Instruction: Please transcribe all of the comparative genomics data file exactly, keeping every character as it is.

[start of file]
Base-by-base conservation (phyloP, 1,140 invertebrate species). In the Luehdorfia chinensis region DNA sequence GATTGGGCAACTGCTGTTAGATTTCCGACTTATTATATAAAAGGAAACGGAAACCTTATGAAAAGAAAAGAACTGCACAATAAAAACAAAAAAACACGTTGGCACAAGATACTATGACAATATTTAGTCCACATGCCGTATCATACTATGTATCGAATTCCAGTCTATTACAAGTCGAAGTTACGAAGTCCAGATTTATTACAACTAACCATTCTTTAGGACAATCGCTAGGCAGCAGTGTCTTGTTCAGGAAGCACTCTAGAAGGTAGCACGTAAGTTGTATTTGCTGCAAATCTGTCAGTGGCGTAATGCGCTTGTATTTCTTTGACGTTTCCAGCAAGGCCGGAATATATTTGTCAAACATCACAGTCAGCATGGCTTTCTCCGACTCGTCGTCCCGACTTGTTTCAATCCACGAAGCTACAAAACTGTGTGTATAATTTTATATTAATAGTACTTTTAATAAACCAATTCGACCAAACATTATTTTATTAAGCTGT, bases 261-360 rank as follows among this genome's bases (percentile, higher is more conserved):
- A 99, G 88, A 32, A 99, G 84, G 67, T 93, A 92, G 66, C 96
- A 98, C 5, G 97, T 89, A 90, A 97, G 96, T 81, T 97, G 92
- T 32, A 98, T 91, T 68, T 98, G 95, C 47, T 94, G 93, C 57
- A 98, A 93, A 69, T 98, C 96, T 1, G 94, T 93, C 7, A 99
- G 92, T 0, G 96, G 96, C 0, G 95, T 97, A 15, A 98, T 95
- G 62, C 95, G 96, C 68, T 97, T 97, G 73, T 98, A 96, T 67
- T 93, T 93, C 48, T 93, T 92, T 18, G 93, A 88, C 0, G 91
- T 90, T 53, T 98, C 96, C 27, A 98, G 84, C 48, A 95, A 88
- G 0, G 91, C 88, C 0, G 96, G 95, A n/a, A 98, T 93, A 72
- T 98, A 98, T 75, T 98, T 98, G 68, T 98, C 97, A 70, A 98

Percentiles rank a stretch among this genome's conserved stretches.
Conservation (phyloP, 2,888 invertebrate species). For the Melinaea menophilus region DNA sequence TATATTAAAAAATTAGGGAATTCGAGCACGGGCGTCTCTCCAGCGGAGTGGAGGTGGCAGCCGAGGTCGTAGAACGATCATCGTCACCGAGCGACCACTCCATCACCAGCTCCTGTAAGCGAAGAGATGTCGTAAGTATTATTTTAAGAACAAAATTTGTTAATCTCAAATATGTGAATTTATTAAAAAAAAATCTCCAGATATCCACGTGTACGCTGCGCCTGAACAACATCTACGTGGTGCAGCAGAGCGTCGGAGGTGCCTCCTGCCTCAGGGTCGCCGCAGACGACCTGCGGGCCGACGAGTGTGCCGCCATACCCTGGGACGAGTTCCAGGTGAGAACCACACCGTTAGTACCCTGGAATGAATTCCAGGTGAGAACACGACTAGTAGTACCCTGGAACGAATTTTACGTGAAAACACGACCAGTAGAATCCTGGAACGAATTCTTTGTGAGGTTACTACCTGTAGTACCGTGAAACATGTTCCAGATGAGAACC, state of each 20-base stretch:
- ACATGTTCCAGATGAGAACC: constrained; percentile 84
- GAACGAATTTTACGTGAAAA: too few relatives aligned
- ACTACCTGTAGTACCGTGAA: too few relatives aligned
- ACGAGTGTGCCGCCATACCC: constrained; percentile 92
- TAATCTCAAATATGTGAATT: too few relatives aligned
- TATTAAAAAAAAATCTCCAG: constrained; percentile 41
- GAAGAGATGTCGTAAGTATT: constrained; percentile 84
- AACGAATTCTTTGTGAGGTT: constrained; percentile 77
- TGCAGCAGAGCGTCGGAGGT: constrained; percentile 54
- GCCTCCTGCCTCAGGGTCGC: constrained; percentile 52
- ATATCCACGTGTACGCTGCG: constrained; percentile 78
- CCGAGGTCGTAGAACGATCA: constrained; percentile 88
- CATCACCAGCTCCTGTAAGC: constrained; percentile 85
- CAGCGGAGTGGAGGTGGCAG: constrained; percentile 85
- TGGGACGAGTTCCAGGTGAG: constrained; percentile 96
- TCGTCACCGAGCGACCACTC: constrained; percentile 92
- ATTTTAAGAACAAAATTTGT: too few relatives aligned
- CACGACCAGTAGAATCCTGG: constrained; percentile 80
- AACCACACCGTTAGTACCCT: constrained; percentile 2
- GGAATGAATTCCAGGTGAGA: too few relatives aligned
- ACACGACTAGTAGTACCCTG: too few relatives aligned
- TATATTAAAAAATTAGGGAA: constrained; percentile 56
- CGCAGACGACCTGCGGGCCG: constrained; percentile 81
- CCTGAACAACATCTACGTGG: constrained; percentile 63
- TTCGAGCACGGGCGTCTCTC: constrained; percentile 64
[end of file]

Base-by-base conservation (phyloP, 1,140 invertebrate species). In the Luehdorfia chinensis region DNA sequence GATTGGGCAACTGCTGTTAGATTTCCGACTTATTATATAAAAGGAAACGGAAACCTTATGAAAAGAAAAGAACTGCACAATAAAAACAAAAAAACACGTTGGCACAAGATACTATGACAATATTTAGTCCACATGCCGTATCATACTATGTATCGAATTCCAGTCTATTACAAGTCGAAGTTACGAAGTCCAGATTTATTACAACTAACCATTCTTTAGGACAATCGCTAGGCAGCAGTGTCTTGTTCAGGAAGCACTCTAGAAGGTAGCACGTAAGTTGTATTTGCTGCAAATCTGTCAGTGGCGTAATGCGCTTGTATTTCTTTGACGTTTCCAGCAAGGCCGGAATATATTTGTCAAACATCACAGTCAGCATGGCTTTCTCCGACTCGTCGTCCCGACTTGTTTCAATCCACGAAGCTACAAAACTGTGTGTATAATTTTATATTAATAGTACTTTTAATAAACCAATTCGACCAAACATTATTTTATTAAGCTGT, bases 261-360 rank as follows among this genome's bases (percentile, higher is more conserved):
- A 99, G 88, A 32, A 99, G 84, G 67, T 93, A 92, G 66, C 96
- A 98, C 5, G 97, T 89, A 90, A 97, G 96, T 81, T 97, G 92
- T 32, A 98, T 91, T 68, T 98, G 95, C 47, T 94, G 93, C 57
- A 98, A 93, A 69, T 98, C 96, T 1, G 94, T 93, C 7, A 99
- G 92, T 0, G 96, G 96, C 0, G 95, T 97, A 15, A 98, T 95
- G 62, C 95, G 96, C 68, T 97, T 97, G 73, T 98, A 96, T 67
- T 93, T 93, C 48, T 93, T 92, T 18, G 93, A 88, C 0, G 91
- T 90, T 53, T 98, C 96, C 27, A 98, G 84, C 48, A 95, A 88
- G 0, G 91, C 88, C 0, G 96, G 95, A n/a, A 98, T 93, A 72
- T 98, A 98, T 75, T 98, T 98, G 68, T 98, C 97, A 70, A 98

Percentiles rank a stretch among this genome's conserved stretches.
Conservation (phyloP, 2,888 invertebrate species). For the Melinaea menophilus region DNA sequence TATATTAAAAAATTAGGGAATTCGAGCACGGGCGTCTCTCCAGCGGAGTGGAGGTGGCAGCCGAGGTCGTAGAACGATCATCGTCACCGAGCGACCACTCCATCACCAGCTCCTGTAAGCGAAGAGATGTCGTAAGTATTATTTTAAGAACAAAATTTGTTAATCTCAAATATGTGAATTTATTAAAAAAAAATCTCCAGATATCCACGTGTACGCTGCGCCTGAACAACATCTACGTGGTGCAGCAGAGCGTCGGAGGTGCCTCCTGCCTCAGGGTCGCCGCAGACGACCTGCGGGCCGACGAGTGTGCCGCCATACCCTGGGACGAGTTCCAGGTGAGAACCACACCGTTAGTACCCTGGAATGAATTCCAGGTGAGAACACGACTAGTAGTACCCTGGAACGAATTTTACGTGAAAACACGACCAGTAGAATCCTGGAACGAATTCTTTGTGAGGTTACTACCTGTAGTACCGTGAAACATGTTCCAGATGAGAACC, state of each 20-base stretch:
- ACATGTTCCAGATGAGAACC: constrained; percentile 84
- GAACGAATTTTACGTGAAAA: too few relatives aligned
- ACTACCTGTAGTACCGTGAA: too few relatives aligned
- ACGAGTGTGCCGCCATACCC: constrained; percentile 92
- TAATCTCAAATATGTGAATT: too few relatives aligned
- TATTAAAAAAAAATCTCCAG: constrained; percentile 41
- GAAGAGATGTCGTAAGTATT: constrained; percentile 84
- AACGAATTCTTTGTGAGGTT: constrained; percentile 77
- TGCAGCAGAGCGTCGGAGGT: constrained; percentile 54
- GCCTCCTGCCTCAGGGTCGC: constrained; percentile 52
- ATATCCACGTGTACGCTGCG: constrained; percentile 78
- CCGAGGTCGTAGAACGATCA: constrained; percentile 88
- CATCACCAGCTCCTGTAAGC: constrained; percentile 85
- CAGCGGAGTGGAGGTGGCAG: constrained; percentile 85
- TGGGACGAGTTCCAGGTGAG: constrained; percentile 96
- TCGTCACCGAGCGACCACTC: constrained; percentile 92
- ATTTTAAGAACAAAATTTGT: too few relatives aligned
- CACGACCAGTAGAATCCTGG: constrained; percentile 80
- AACCACACCGTTAGTACCCT: constrained; percentile 2
- GGAATGAATTCCAGGTGAGA: too few relatives aligned
- ACACGACTAGTAGTACCCTG: too few relatives aligned
- TATATTAAAAAATTAGGGAA: constrained; percentile 56
- CGCAGACGACCTGCGGGCCG: constrained; percentile 81
- CCTGAACAACATCTACGTGG: constrained; percentile 63
- TTCGAGCACGGGCGTCTCTC: constrained; percentile 64